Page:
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In this paper, we study differentially private (DP) algorithms for computing the geometric median (GM) of a dataset: Given $n$ points, $x_1,\dots,x_n$ in $\mathbb{R}^d$, the goal is to find a point $\theta$ that minimizes the sum of the Euclidean distances to these points, i.e., $\sum_{i=1}^{n} \|\theta - x_i\|_2$. Off-the-shelf methods, such as DP-GD, require strong a priori knowledge locating the data within a ball of radius $R$, and the excess risk of the algorithm depends linearly on $R$. In this paper, we ask: can we design an efficient and private algorithm with an excess error guarantee that scales with the (unknown) radius containing the majority of the datapoints? Our main contribution is a pair of polynomial-time DP algorithms for the task of private GM with an excess error guarantee that scales with the effective diameter of the datapoints. Additionally, we propose an inefficient algorithm based on the inverse smooth sensitivity mechanism, which satisfies the more restrictive notion of pure DP. We complement our results with a lower bound and demonstrate the optimality of our polynomial-time algorithms in terms of sample complexity.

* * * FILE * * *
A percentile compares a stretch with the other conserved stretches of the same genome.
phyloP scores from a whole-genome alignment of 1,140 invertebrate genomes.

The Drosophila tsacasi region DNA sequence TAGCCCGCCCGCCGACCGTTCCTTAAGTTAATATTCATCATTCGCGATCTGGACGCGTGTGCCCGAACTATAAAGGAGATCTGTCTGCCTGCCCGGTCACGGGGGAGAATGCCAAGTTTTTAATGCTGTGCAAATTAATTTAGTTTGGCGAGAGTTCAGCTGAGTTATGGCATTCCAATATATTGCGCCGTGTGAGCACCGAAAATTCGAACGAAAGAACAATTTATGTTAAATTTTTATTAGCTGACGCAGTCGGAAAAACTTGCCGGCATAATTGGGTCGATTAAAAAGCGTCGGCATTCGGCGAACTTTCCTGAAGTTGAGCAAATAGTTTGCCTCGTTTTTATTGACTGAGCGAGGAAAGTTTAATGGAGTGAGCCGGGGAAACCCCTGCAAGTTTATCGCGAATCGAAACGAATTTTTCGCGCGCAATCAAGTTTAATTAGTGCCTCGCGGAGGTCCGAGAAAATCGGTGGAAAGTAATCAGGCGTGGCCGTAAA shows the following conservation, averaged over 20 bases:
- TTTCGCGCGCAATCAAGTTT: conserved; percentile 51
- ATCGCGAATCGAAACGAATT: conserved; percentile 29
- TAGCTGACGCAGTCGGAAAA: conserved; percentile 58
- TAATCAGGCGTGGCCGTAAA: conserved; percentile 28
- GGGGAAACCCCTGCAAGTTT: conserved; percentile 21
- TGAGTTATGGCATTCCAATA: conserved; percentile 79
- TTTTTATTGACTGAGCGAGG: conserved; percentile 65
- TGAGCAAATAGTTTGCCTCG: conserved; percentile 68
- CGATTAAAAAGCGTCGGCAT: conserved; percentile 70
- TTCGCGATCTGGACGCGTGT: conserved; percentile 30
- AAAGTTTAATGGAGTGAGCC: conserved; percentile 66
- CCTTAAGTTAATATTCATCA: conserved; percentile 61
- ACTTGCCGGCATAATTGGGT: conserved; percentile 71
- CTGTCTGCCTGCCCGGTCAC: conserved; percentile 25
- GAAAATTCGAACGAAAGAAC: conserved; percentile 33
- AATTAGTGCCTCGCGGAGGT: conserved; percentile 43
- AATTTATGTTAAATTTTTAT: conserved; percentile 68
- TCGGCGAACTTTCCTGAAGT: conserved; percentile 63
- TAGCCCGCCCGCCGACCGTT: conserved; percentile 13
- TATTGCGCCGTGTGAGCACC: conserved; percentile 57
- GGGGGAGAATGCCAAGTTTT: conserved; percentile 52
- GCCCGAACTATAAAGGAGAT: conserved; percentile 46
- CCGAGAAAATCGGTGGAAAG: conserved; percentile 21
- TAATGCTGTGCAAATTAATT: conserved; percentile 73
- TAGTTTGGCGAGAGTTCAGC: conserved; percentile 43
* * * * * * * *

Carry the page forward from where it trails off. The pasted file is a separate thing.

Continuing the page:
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In this work, we investigate the interplay between memorization and learning in the context of \emph{stochastic convex optimization} (SCO). We define memorization via the information a learning algorithm reveals about its training data points. We then quantify this information using the framework of conditional mutual information (CMI) proposed by Steinke and Zakynthinou (2020). Our main result is a precise characterization of the tradeoff between the accuracy of a learning algorithm and its CMI, answering an open question posed by Livni (2023). We show that, in the $L^2$ Lipschitz--bounded setting and under strong convexity, every learner with an excess error $\varepsilon$ has CMI bounded below by $\Omega(1/\varepsilon^2)$ and $\Omega(1/\varepsilon)$, respectively. We further demonstrate the essential role of memorization in learning problems in SCO by designing an adversary capable of accurately identifying a significant fraction of the training samples in specific SCO problems. Finally, we enumerate several implications of our results, such as a limitation of generalization bounds based on CMI and the incompressibility of samples in SCO problems.